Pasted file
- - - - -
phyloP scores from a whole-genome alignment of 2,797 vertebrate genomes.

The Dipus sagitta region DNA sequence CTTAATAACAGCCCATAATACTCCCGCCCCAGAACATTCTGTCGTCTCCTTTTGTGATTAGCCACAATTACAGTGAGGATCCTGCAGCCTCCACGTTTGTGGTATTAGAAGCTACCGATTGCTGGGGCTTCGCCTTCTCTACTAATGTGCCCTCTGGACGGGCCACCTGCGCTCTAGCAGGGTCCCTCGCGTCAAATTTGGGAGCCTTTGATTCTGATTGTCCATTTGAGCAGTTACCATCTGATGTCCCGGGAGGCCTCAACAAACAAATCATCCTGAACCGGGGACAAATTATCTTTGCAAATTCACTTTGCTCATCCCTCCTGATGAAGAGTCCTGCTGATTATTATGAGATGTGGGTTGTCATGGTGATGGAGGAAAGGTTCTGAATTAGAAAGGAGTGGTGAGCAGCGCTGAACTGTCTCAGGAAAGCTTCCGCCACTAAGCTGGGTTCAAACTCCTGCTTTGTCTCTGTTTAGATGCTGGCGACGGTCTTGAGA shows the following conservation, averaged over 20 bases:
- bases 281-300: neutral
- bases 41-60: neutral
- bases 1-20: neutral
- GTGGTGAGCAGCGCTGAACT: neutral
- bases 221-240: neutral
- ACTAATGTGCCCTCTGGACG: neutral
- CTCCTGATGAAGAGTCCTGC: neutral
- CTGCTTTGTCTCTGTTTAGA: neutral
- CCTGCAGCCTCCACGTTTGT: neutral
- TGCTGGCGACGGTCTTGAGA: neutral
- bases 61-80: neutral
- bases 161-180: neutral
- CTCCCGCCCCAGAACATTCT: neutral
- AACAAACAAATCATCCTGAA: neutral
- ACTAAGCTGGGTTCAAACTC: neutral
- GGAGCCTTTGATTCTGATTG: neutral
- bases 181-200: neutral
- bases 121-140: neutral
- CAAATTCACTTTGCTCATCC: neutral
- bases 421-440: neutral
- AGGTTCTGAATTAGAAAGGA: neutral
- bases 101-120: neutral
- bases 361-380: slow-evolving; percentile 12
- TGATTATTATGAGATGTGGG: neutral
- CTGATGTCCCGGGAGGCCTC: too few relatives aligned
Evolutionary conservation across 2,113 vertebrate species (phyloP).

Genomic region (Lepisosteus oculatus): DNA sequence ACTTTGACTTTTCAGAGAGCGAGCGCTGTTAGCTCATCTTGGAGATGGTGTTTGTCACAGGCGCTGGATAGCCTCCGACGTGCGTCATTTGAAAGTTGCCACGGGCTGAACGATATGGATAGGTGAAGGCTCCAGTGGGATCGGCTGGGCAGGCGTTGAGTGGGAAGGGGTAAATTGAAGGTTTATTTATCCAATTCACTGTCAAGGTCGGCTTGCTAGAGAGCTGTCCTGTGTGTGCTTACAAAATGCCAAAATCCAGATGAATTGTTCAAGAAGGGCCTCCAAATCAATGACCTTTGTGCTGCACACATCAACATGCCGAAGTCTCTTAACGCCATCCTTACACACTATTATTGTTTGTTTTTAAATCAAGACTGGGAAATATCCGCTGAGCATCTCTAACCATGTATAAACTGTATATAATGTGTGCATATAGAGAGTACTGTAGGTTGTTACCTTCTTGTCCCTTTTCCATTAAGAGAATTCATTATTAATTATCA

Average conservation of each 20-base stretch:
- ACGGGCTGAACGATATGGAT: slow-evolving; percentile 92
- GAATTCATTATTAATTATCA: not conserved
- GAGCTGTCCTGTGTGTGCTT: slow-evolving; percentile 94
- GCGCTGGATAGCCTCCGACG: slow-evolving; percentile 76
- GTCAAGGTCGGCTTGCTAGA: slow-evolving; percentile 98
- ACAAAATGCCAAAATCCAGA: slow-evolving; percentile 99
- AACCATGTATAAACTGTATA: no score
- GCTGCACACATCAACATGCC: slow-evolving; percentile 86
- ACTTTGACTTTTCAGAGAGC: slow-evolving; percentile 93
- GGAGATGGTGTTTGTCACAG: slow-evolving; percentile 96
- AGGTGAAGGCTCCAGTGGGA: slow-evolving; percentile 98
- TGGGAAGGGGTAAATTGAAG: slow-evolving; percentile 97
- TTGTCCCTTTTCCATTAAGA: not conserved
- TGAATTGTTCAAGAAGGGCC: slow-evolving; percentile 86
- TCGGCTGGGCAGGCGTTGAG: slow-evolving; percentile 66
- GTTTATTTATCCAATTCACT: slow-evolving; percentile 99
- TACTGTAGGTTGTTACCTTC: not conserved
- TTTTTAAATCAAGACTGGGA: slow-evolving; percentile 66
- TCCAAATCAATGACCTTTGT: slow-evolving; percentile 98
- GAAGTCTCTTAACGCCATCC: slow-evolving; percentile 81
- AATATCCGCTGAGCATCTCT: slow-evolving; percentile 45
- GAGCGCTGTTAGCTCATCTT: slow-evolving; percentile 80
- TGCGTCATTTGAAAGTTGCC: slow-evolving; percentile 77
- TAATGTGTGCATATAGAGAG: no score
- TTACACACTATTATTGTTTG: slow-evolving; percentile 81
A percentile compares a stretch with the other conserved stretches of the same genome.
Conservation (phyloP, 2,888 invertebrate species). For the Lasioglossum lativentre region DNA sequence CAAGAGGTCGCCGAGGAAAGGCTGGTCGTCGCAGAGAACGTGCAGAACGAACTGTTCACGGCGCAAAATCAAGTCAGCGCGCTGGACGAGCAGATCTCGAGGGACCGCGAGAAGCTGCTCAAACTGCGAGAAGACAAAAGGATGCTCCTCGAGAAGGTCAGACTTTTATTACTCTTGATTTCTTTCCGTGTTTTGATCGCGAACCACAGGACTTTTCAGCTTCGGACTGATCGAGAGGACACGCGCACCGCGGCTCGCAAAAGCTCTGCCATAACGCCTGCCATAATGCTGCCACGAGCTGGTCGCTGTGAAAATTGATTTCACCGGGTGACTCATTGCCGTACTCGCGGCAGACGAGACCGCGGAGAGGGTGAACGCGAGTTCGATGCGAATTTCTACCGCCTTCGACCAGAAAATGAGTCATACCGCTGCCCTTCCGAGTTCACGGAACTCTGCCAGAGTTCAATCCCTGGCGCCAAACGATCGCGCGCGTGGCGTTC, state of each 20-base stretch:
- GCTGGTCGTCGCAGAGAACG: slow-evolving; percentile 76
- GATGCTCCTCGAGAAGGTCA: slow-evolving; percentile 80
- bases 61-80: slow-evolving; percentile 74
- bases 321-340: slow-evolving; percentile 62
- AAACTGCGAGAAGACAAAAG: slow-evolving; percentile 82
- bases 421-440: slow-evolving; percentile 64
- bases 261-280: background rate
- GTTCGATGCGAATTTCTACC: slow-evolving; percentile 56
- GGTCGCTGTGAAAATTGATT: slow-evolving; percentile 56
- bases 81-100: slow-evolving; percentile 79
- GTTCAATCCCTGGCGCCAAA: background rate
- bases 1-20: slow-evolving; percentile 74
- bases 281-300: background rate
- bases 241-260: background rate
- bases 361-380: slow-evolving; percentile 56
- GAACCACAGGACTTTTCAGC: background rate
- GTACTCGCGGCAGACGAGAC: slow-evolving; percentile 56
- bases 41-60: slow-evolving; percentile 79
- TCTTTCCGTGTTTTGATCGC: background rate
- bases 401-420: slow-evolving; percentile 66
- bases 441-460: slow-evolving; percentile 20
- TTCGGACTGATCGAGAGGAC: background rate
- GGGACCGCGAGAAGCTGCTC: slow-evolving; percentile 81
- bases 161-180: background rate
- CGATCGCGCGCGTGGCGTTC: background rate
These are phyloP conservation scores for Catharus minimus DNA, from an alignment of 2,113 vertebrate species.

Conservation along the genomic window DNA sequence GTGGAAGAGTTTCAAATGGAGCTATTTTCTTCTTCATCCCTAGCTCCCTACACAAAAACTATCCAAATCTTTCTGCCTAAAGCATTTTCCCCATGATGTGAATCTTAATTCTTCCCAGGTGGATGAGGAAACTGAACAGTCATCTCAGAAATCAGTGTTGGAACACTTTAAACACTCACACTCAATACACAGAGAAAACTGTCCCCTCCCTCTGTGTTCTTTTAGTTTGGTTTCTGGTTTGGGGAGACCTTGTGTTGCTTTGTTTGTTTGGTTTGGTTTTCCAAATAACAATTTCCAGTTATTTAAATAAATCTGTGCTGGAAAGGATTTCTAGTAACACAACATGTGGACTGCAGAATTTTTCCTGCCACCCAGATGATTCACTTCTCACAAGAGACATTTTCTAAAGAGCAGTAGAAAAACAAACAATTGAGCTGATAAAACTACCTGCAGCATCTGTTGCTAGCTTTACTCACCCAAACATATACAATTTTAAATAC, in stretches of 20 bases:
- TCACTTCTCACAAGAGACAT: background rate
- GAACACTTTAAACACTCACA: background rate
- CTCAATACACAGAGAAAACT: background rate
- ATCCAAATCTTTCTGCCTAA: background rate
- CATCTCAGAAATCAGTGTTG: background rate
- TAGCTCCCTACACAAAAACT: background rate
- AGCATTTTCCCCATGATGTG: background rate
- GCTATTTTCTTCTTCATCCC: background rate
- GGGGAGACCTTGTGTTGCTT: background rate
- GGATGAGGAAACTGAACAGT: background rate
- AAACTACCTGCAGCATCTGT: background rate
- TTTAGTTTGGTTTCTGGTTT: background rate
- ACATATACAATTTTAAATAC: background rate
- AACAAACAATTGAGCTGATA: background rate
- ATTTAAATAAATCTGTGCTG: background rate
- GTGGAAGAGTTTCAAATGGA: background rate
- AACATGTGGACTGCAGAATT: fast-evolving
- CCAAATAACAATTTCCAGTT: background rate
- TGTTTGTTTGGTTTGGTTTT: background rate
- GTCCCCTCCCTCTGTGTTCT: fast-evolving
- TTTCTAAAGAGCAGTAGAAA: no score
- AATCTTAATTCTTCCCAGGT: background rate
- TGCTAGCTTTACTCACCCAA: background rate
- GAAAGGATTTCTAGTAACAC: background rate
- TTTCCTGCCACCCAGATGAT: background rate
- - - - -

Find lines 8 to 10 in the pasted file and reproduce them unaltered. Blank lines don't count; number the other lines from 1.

- ACTAATGTGCCCTCTGGACG: neutral
- CTCCTGATGAAGAGTCCTGC: neutral
- CTGCTTTGTCTCTGTTTAGA: neutral